Conveyancing Timetable - A Step-by-Step Guide to Buying a Home
1. Before making an offer to buy a property, it is important that you get your finances in order and to ensure that the mortgage you have been offered is enough to cover the proposed purchase price. Please bear in mind that it is standard practice to pay a 10% deposit to the seller’s solicitors on exchange of contracts and that this deposit is not included within the mortgage finance which is only available on completion of your purchase. You are then free to make an offer on a property and [hopefully?] the other side accepts it.
2. At this point, the estate agents will notify your solicitor and the seller’s solicitors of each other’s details so that initial contact can be made.
3. Your solicitor will ask the seller’s solicitors for a draft contract and supporting documents. The seller will also provide a list showing any fixtures or other household items which are being included in the price.
4. When the draft contract papers are received, your solicitor will order searches (such as the local search, environmental search, water and drainage search, flood report) and will raise any necessary enquiries of the seller’s solicitors based on the draft contract and supporting documents received. It can take several weeks for these searches to come back and if the searches throw up any potential issues, then your solicitor will contact the seller’s solicitors with further enquiries and to discuss the way forward. . While this is being done, use the time to get an independent surveyor to prepare a report on the property.
5. Your mortgage lender will send your solicitor a copy of the formal mortgage offer when this is issued and you should receive your copy at a similar time. If you are required to sign and return an acceptance of offer form to your lender, please do so in good time to avoid delay when your solicitor orders the mortgage advance in readiness for completion.
6. Once satisfactory replies to all enquiries and search results are received, the solicitor will send you the final contract to sign together with a contract report and supporting documents so that you can make an informed choice on whether to proceed. Once you have returned your signed contract and provided your solicitor with deposit monies, and all parties in the chain are ready to exchange contracts, a date is agreed for completion which is when you pick up the keys to your new property, and contracts are exchanged. Exchange is a formal legal process which involves both sets of solicitors and binds both the seller and yourself to the sale/purchase. Therefore, at this point, the contract becomes legally binding. Should you pull out, any deposit you have paid will be lost.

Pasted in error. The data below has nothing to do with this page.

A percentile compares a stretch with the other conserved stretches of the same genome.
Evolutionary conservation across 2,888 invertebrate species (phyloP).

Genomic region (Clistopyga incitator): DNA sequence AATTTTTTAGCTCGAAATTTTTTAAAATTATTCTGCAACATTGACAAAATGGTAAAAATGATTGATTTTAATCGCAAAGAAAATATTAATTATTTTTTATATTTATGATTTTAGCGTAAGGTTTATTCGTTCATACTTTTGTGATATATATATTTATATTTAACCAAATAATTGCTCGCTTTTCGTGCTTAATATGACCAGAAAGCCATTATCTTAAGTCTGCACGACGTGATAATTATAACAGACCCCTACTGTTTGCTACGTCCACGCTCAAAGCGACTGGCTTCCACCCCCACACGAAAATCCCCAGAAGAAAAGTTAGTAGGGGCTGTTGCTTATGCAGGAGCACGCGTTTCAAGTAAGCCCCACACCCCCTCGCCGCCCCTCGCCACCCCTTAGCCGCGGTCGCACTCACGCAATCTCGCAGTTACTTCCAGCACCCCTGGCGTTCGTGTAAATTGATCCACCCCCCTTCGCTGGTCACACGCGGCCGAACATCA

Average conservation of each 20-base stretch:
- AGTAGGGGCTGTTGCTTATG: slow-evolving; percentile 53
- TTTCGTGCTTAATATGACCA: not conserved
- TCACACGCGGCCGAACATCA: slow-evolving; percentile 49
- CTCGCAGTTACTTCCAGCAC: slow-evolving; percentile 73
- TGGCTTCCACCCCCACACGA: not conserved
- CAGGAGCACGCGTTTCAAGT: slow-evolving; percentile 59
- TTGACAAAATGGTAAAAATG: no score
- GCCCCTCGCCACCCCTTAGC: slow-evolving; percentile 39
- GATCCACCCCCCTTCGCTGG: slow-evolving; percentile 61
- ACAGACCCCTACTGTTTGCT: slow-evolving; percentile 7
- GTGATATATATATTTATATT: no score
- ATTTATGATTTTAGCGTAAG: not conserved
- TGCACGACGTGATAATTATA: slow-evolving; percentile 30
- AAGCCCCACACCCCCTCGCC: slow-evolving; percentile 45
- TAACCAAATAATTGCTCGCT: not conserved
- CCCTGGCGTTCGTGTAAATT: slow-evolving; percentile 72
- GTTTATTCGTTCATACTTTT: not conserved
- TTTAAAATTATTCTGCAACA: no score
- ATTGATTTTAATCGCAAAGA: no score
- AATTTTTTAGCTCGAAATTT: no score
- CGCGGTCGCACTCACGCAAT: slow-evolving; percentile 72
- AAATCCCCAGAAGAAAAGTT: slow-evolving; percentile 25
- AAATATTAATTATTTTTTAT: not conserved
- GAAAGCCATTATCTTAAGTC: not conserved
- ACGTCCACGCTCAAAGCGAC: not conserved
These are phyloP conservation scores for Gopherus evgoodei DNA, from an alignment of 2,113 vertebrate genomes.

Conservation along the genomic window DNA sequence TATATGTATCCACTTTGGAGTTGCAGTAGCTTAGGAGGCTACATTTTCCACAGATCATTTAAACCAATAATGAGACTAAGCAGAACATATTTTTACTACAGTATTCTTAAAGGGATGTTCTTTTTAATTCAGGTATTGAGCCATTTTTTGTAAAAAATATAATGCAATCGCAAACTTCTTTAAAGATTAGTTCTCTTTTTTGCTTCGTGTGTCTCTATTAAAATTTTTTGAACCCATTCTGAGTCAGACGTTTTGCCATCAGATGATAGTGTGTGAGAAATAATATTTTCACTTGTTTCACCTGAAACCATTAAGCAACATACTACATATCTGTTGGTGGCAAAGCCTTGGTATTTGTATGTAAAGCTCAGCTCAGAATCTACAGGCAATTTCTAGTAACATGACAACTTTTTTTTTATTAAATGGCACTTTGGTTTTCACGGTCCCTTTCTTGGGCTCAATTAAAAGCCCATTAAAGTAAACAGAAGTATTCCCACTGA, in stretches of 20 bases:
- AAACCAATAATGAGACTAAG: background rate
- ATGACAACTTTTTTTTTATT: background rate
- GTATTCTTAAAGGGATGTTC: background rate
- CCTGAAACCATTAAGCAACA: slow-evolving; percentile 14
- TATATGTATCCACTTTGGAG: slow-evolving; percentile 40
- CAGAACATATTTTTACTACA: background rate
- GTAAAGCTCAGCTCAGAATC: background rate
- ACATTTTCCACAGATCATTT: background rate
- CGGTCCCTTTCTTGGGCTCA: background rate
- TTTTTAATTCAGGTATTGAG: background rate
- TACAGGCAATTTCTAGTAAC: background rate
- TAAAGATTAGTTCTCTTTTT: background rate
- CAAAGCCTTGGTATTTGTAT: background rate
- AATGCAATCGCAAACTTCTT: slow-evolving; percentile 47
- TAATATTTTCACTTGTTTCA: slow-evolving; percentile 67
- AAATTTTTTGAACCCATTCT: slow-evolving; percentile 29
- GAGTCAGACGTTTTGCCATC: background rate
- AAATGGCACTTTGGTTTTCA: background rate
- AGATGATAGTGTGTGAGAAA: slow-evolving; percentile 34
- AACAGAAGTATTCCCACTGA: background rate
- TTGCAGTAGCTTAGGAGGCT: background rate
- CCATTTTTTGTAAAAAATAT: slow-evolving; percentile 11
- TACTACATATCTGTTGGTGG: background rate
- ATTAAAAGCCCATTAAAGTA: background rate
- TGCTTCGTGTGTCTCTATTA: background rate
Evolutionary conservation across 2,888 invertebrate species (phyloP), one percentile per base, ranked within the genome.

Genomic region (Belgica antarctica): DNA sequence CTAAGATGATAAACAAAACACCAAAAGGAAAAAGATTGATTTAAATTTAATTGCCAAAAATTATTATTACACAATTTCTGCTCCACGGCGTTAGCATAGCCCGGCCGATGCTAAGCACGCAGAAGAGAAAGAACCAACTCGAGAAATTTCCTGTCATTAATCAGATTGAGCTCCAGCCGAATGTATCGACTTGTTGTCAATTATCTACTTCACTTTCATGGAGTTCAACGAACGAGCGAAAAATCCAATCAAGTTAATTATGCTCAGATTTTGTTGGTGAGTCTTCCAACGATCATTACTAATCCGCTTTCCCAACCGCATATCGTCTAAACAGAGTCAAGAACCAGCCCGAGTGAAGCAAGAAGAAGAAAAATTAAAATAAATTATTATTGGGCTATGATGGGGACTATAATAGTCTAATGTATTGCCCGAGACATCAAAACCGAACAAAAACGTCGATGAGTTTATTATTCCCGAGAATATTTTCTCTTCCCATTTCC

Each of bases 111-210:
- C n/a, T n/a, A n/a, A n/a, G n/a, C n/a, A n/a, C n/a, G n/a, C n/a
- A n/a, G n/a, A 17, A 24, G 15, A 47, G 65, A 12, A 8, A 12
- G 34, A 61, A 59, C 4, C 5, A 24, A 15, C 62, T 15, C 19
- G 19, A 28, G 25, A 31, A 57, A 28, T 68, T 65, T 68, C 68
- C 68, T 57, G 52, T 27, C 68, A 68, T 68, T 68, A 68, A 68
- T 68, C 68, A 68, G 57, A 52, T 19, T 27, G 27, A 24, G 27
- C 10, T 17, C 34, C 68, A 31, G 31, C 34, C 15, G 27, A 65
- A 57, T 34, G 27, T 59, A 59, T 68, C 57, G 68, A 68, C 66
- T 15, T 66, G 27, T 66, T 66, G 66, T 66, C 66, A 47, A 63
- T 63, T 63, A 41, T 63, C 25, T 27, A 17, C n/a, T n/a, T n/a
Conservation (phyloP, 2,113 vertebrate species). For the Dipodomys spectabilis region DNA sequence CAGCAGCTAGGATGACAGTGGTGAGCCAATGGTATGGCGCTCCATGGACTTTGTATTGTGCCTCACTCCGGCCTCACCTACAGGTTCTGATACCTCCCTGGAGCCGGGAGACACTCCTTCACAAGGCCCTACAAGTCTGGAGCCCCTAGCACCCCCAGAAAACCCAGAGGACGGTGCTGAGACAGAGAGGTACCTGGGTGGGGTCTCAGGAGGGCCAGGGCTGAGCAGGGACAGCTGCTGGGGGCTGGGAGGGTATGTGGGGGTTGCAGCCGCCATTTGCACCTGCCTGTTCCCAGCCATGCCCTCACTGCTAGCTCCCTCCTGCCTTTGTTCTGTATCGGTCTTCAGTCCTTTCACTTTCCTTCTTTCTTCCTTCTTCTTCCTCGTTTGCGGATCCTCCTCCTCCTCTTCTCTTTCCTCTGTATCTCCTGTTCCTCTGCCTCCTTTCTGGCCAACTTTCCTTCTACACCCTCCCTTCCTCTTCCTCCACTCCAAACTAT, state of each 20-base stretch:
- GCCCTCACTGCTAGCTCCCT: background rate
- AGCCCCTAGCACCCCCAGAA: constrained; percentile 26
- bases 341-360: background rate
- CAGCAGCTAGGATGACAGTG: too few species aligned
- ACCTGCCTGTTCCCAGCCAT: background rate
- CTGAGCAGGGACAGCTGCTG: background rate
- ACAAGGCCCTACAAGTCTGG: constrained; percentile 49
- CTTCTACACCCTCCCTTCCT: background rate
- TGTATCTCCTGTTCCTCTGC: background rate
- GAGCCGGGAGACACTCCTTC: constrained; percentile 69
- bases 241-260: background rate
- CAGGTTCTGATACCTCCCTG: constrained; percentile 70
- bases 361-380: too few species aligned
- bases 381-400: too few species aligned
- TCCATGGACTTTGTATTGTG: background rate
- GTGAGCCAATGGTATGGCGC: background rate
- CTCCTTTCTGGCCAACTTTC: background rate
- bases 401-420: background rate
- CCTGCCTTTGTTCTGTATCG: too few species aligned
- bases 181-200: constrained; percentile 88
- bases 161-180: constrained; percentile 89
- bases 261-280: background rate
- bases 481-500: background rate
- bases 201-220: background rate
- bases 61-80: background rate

7. As risk passes to the buyer on exchange you will need to ensure that you can put buildings insurance on risk on the day of exchange to cover the property so please obtain quotes prior to exchange to ensure that comprehensive insurance is available on standard terms.
8. The solicitor will ask for the mortgage advance from the mortgage lender so that this arrives in time for completion.
9. Your solicitor will then do some additional pre-completion searches and protect your interests and those of your mortgage lender so that your purchase and the mortgage of the property take priority. She/he will also make arrangements with the seller’s solicitors covering issues such as where the keys for the property will be collected from (usually the estate agents). If you are purchasing a leasehold property, the seller’s solicitors will provide a completion statement showing the money which is due to complete your purchase including any apportionments of ground rent and service charges due from you.
10. Your solicitor will then amend the draft completion statement sent to you with the contract report so that it includes all charges due to the seller’s solicitors and this will be sent to you so that you are aware of how much money you will need to provide to your solicitor to complete your purchase. This will include the costs incurred by your solicitor (known as disbursements such as search fees), legal fees, deposits already paid, money received from your mortgage company, registration fee and stamp duty land tax. You will need to ensure that the full balance monies are received into your solicitor’s bank account in cleared funds by the working day before completion at the latest.
11. On the day of completion, your solicitor will send the remaining purchase monies (purchase price less deposit plus any apportionments) to the seller’s solicitors and, on receipt of these, the seller’s solicitors will release the keys meaning that completion has taken place. The seller’s solicitor will then repay any mortgage outstanding on the property to ensure that you are not taking on a property which still has an outstanding mortgage hanging over it.
12. At this point, you are now the new legal owner of the property. In order to complete the legal purchase process, your solicitor pays any Stamp Duty Land Tax which you owe to HMRC and registers your purchase with the Land Registry.
13. Move in and enjoy living in your new property!
This article is written by Tim Bishop of Solicitors Bonallack and Bishop who run the specialist http://ww2.extendingalease.co.uk and http://www.freehold-purchase.co.uk property law websites.